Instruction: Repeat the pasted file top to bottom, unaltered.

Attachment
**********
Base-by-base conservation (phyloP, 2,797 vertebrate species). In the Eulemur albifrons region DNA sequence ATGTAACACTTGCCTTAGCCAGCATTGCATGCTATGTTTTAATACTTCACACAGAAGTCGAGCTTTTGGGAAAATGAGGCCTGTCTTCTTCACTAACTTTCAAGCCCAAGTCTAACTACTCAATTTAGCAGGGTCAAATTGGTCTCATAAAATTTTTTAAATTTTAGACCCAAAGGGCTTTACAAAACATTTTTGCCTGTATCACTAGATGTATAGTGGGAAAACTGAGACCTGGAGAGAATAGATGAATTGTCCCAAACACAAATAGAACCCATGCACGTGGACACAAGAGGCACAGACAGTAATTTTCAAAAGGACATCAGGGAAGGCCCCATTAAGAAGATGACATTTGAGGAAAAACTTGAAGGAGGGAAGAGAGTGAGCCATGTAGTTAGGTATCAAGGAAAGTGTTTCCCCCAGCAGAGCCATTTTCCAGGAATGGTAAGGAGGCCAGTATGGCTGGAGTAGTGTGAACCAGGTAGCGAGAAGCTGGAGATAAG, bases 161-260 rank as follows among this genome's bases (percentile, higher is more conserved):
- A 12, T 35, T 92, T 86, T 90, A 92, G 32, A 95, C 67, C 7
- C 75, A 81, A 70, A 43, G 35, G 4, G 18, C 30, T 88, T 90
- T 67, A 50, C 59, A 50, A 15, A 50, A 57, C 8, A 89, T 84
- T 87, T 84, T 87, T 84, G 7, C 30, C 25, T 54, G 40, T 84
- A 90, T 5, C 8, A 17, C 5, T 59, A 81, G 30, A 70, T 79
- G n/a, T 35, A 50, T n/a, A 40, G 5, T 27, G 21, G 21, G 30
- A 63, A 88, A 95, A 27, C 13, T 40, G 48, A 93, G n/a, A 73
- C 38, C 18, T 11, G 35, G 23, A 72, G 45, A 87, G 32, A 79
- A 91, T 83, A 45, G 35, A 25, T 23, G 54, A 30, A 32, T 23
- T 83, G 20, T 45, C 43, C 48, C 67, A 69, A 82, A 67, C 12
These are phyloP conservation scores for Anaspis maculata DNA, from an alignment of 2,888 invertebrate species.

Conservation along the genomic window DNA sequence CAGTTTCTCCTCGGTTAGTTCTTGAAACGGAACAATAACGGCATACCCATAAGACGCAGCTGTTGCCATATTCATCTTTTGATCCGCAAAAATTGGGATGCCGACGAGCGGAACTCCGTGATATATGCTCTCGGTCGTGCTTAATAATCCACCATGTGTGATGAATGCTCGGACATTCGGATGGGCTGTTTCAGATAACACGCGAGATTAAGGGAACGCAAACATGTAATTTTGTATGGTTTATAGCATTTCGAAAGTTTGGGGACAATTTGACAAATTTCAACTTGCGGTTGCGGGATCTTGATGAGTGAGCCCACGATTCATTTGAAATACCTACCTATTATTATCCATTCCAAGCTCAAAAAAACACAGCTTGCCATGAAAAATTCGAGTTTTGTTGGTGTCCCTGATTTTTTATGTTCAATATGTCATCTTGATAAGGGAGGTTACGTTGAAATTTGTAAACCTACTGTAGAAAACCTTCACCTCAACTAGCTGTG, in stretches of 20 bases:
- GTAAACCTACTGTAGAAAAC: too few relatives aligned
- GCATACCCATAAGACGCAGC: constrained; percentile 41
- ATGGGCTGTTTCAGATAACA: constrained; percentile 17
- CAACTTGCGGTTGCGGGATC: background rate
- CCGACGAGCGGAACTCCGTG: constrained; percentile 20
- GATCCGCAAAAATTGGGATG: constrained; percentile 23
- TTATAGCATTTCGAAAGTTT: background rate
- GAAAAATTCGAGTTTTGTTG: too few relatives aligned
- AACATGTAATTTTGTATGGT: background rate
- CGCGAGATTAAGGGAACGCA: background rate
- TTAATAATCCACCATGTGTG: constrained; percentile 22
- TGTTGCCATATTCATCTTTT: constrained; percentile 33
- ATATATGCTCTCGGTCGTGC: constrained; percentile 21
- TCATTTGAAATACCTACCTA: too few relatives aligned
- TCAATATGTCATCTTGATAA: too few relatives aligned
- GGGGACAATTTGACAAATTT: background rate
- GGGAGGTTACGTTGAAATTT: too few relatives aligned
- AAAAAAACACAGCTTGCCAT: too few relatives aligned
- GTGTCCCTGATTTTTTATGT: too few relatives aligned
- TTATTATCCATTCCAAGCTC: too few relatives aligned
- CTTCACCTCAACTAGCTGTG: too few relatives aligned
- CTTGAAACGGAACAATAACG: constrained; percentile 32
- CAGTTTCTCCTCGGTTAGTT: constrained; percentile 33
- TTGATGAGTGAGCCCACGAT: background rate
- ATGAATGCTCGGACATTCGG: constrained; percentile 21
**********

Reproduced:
Base-by-base conservation (phyloP, 2,797 vertebrate species). In the Eulemur albifrons region DNA sequence ATGTAACACTTGCCTTAGCCAGCATTGCATGCTATGTTTTAATACTTCACACAGAAGTCGAGCTTTTGGGAAAATGAGGCCTGTCTTCTTCACTAACTTTCAAGCCCAAGTCTAACTACTCAATTTAGCAGGGTCAAATTGGTCTCATAAAATTTTTTAAATTTTAGACCCAAAGGGCTTTACAAAACATTTTTGCCTGTATCACTAGATGTATAGTGGGAAAACTGAGACCTGGAGAGAATAGATGAATTGTCCCAAACACAAATAGAACCCATGCACGTGGACACAAGAGGCACAGACAGTAATTTTCAAAAGGACATCAGGGAAGGCCCCATTAAGAAGATGACATTTGAGGAAAAACTTGAAGGAGGGAAGAGAGTGAGCCATGTAGTTAGGTATCAAGGAAAGTGTTTCCCCCAGCAGAGCCATTTTCCAGGAATGGTAAGGAGGCCAGTATGGCTGGAGTAGTGTGAACCAGGTAGCGAGAAGCTGGAGATAAG, bases 161-260 rank as follows among this genome's bases (percentile, higher is more conserved):
- A 12, T 35, T 92, T 86, T 90, A 92, G 32, A 95, C 67, C 7
- C 75, A 81, A 70, A 43, G 35, G 4, G 18, C 30, T 88, T 90
- T 67, A 50, C 59, A 50, A 15, A 50, A 57, C 8, A 89, T 84
- T 87, T 84, T 87, T 84, G 7, C 30, C 25, T 54, G 40, T 84
- A 90, T 5, C 8, A 17, C 5, T 59, A 81, G 30, A 70, T 79
- G n/a, T 35, A 50, T n/a, A 40, G 5, T 27, G 21, G 21, G 30
- A 63, A 88, A 95, A 27, C 13, T 40, G 48, A 93, G n/a, A 73
- C 38, C 18, T 11, G 35, G 23, A 72, G 45, A 87, G 32, A 79
- A 91, T 83, A 45, G 35, A 25, T 23, G 54, A 30, A 32, T 23
- T 83, G 20, T 45, C 43, C 48, C 67, A 69, A 82, A 67, C 12
These are phyloP conservation scores for Anaspis maculata DNA, from an alignment of 2,888 invertebrate species.

Conservation along the genomic window DNA sequence CAGTTTCTCCTCGGTTAGTTCTTGAAACGGAACAATAACGGCATACCCATAAGACGCAGCTGTTGCCATATTCATCTTTTGATCCGCAAAAATTGGGATGCCGACGAGCGGAACTCCGTGATATATGCTCTCGGTCGTGCTTAATAATCCACCATGTGTGATGAATGCTCGGACATTCGGATGGGCTGTTTCAGATAACACGCGAGATTAAGGGAACGCAAACATGTAATTTTGTATGGTTTATAGCATTTCGAAAGTTTGGGGACAATTTGACAAATTTCAACTTGCGGTTGCGGGATCTTGATGAGTGAGCCCACGATTCATTTGAAATACCTACCTATTATTATCCATTCCAAGCTCAAAAAAACACAGCTTGCCATGAAAAATTCGAGTTTTGTTGGTGTCCCTGATTTTTTATGTTCAATATGTCATCTTGATAAGGGAGGTTACGTTGAAATTTGTAAACCTACTGTAGAAAACCTTCACCTCAACTAGCTGTG, in stretches of 20 bases:
- GTAAACCTACTGTAGAAAAC: too few relatives aligned
- GCATACCCATAAGACGCAGC: constrained; percentile 41
- ATGGGCTGTTTCAGATAACA: constrained; percentile 17
- CAACTTGCGGTTGCGGGATC: background rate
- CCGACGAGCGGAACTCCGTG: constrained; percentile 20
- GATCCGCAAAAATTGGGATG: constrained; percentile 23
- TTATAGCATTTCGAAAGTTT: background rate
- GAAAAATTCGAGTTTTGTTG: too few relatives aligned
- AACATGTAATTTTGTATGGT: background rate
- CGCGAGATTAAGGGAACGCA: background rate
- TTAATAATCCACCATGTGTG: constrained; percentile 22
- TGTTGCCATATTCATCTTTT: constrained; percentile 33
- ATATATGCTCTCGGTCGTGC: constrained; percentile 21
- TCATTTGAAATACCTACCTA: too few relatives aligned
- TCAATATGTCATCTTGATAA: too few relatives aligned
- GGGGACAATTTGACAAATTT: background rate
- GGGAGGTTACGTTGAAATTT: too few relatives aligned
- AAAAAAACACAGCTTGCCAT: too few relatives aligned
- GTGTCCCTGATTTTTTATGT: too few relatives aligned
- TTATTATCCATTCCAAGCTC: too few relatives aligned
- CTTCACCTCAACTAGCTGTG: too few relatives aligned
- CTTGAAACGGAACAATAACG: constrained; percentile 32
- CAGTTTCTCCTCGGTTAGTT: constrained; percentile 33
- TTGATGAGTGAGCCCACGAT: background rate
- ATGAATGCTCGGACATTCGG: constrained; percentile 21